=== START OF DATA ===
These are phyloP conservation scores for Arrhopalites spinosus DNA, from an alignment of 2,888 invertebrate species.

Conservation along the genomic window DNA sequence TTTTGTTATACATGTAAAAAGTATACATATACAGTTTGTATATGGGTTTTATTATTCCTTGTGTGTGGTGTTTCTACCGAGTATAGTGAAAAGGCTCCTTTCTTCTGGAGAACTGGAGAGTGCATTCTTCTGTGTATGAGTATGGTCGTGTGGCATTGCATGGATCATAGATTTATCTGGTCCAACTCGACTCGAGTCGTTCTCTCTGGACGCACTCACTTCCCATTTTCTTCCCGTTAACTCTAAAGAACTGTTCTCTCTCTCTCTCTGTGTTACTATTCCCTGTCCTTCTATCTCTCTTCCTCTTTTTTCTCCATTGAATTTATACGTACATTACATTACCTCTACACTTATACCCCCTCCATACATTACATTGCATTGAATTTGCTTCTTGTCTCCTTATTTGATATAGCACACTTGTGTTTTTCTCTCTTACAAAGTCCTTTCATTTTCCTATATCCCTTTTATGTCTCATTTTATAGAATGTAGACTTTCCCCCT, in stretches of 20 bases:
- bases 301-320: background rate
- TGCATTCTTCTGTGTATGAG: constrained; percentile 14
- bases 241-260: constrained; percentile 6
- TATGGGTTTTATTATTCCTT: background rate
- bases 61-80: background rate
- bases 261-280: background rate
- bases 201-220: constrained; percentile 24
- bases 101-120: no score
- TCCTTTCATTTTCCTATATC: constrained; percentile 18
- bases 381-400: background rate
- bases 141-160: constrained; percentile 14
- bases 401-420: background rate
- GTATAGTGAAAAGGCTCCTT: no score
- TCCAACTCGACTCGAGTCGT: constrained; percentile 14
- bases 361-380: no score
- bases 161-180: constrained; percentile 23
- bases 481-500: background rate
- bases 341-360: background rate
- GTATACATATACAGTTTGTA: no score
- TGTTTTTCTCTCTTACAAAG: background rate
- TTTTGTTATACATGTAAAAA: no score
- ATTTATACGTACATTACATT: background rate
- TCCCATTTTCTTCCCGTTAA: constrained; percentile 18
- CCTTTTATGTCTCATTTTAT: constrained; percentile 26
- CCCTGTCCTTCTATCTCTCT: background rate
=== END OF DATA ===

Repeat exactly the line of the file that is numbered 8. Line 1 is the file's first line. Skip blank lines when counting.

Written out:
- bases 261-280: background rate